4. Your system will reboot and you will boot into a Windows desktop.
  5. A System Preperation (sysprep) application will start automatically,  click cancel to this program.
  6. You are now in something called Audit Mode, time to do some magic.
  7. At this point make sure all your drives are set up in their proper order and have their proper drive letters.
  8. You will need to create an unattended file that will need to be on the machine that is in Audit Mode. You are welcome to type it out but the chances for error are way to high. If you have internet on the new machine and the drivers are installed you can copy paste from below (short link to this post http://caspan.com/?p=579), if not you will have to use a second computer to copy the script below and then copy it to the new machine.
  9. In the file above note the following changes that might have to be made:
    Line 4 : For Windows x64, change “prosessorArchitecture” to “amd64”
    Line 4: For  Windows x86, change “prosessorArchitecture” to “x86”
    Line 6: Change the location of “D:\Users” to the location of your choice
    Line 7: This whole line is optional. If you do not what to change the location of ProgramData then remove this entire line. If you do then change the Location of “D:\ProgramData” to the location of your choice
    Line 11: Change the letter E in “wim:E” to the drive letter your DVD that has your Windows 7 installation DVD
    Line 11: Change the edition to one of the following HOMEBASIC, HOMEPREMIUM, PROFESSIONAL, ULTIMATE, ENTERPRISE depending on what version you are installing.
  10. Save this to a file called move.xml. The name is not important but no spaces is ideal because we will be calling it from the command line so no spaces equals easier.
  11. This file will need to be on the machine that is in Audit Mode, I normally put this on the D drive for as it is easy to find.
  12. On the new machine open cmd.exe from the run dialog
  13. Change your directory to “C:\Windows\System32\Sysprep\”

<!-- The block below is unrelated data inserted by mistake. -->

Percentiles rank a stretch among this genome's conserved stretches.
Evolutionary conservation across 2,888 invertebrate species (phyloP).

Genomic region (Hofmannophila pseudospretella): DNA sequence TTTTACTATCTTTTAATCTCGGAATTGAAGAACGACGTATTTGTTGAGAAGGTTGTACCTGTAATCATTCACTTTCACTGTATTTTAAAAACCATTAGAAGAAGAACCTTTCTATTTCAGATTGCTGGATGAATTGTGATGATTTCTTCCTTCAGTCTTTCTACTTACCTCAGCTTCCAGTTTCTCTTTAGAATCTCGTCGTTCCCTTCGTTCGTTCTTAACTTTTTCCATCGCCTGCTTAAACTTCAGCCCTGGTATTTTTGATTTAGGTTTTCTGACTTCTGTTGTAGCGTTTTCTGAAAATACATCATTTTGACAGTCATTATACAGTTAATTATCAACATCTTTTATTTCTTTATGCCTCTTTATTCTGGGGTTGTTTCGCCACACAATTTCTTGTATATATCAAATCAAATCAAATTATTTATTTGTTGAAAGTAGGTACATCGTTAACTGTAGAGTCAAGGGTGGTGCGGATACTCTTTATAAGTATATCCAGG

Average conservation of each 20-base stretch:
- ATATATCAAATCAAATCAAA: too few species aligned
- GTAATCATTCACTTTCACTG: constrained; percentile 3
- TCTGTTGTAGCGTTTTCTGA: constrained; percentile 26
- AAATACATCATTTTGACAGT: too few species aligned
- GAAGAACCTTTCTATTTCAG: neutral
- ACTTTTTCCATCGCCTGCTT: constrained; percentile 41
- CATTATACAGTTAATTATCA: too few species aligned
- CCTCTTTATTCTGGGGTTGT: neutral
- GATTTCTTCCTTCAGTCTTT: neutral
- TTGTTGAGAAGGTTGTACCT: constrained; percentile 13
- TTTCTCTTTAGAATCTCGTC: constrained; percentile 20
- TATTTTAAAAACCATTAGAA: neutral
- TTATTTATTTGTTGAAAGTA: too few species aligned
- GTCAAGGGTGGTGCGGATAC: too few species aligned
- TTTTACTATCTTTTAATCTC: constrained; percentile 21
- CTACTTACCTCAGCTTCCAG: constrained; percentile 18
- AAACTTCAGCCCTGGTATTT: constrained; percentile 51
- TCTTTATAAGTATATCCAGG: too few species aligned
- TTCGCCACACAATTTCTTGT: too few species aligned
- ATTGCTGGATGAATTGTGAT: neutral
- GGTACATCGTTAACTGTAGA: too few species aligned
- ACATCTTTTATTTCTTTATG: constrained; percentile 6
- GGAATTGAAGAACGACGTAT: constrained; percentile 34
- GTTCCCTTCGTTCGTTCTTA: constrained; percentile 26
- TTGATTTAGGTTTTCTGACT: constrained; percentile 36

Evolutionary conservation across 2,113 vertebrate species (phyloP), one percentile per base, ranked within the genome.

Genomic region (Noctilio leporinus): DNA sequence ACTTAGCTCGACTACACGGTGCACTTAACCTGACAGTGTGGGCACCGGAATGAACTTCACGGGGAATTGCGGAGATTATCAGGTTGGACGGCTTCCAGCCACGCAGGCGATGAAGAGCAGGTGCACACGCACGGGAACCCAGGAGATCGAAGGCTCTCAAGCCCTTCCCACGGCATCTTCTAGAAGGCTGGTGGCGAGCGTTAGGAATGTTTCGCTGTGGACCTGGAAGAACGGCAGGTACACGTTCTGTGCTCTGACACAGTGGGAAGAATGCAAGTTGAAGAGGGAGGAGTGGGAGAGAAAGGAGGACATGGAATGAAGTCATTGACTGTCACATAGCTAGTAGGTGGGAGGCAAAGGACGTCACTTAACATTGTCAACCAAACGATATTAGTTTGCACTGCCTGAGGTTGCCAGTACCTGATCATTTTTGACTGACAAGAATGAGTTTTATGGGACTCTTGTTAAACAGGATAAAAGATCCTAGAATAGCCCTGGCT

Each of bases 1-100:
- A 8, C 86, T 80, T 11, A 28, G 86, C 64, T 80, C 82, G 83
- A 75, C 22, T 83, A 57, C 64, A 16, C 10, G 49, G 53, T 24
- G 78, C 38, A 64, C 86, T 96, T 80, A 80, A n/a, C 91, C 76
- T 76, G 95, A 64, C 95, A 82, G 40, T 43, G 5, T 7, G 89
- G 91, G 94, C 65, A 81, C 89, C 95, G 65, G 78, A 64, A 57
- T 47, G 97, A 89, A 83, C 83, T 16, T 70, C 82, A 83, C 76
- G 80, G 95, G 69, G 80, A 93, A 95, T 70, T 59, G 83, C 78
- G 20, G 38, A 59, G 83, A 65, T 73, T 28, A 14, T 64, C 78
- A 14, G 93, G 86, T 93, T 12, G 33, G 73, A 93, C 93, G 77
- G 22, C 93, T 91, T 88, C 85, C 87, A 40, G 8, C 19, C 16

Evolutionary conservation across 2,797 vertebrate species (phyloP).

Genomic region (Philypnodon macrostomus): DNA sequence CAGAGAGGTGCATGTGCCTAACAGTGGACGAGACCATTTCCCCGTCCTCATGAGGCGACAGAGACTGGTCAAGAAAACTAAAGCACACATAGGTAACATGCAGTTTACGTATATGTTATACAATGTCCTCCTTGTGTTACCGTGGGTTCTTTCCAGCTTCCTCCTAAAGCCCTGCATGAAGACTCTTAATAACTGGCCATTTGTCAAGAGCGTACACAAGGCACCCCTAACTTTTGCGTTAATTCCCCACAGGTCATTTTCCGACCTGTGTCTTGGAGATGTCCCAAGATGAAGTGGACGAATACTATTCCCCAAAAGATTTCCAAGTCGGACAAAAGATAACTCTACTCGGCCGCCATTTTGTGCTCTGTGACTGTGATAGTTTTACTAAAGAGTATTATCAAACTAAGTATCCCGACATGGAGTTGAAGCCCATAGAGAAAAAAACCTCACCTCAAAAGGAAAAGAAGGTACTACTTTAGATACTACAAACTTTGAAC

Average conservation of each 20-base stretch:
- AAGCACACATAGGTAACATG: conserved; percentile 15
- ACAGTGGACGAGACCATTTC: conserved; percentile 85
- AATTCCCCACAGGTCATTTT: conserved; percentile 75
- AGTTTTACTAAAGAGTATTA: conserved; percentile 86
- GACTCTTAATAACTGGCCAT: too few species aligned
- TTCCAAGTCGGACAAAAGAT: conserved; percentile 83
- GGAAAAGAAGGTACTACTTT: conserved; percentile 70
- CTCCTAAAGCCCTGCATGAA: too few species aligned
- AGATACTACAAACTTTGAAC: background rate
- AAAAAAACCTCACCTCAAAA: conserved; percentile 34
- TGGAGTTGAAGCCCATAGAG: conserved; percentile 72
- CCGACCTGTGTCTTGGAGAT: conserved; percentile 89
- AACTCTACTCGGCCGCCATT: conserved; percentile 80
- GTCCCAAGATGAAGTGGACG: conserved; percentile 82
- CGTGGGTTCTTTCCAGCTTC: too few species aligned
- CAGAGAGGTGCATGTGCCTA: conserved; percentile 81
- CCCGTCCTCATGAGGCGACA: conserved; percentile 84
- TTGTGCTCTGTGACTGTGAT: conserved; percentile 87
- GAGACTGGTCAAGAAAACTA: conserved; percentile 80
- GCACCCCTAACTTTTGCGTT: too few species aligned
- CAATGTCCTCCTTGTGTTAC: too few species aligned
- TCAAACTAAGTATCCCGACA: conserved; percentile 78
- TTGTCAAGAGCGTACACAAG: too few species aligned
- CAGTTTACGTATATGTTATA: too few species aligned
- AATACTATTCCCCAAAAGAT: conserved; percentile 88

14. From here you can run the following command “sysprep.exe /oobe /reboot /unattend:D:\move.xml” where D:\move.xml is the location that you saved your file to that we made earlier.
  15. You should see a small window open that says “Syusprep is working” and a small progress bar.
  16. The machine will reboot and boot back into that first OOBE screen and you can do the rest of you setup as you normally would.
  17. Once Windows come up you can check your system and now you will see that your user drive has been moved.

At this point you can continue to use Windows just like you normally would but there are a few steps that I like to take to make sure that if for any reason a bad programmer calls the C:\Users folder or C:\ProgramData by its name instead of using system variables then we need to account for this. What I like to do is create 2 Junction point to cover this issue should it ever happen.

If you open a command prompt you can create the junction point by doing the following:

  1. mklink /j C:\Users D:\Users (where D:\Users is the new location of your users folder)

This will create a Junction point so that if any program ever calls to these old location it will point it to the new location. This will help just in case some badly written application makes a call to the old location.

Please if there is any questions or any comments please feel free to post them below. I love hearing feedback if this worked for you or not. I really hope this helps others out as it has helped me out a lot finding this tool.

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© Caspan 2012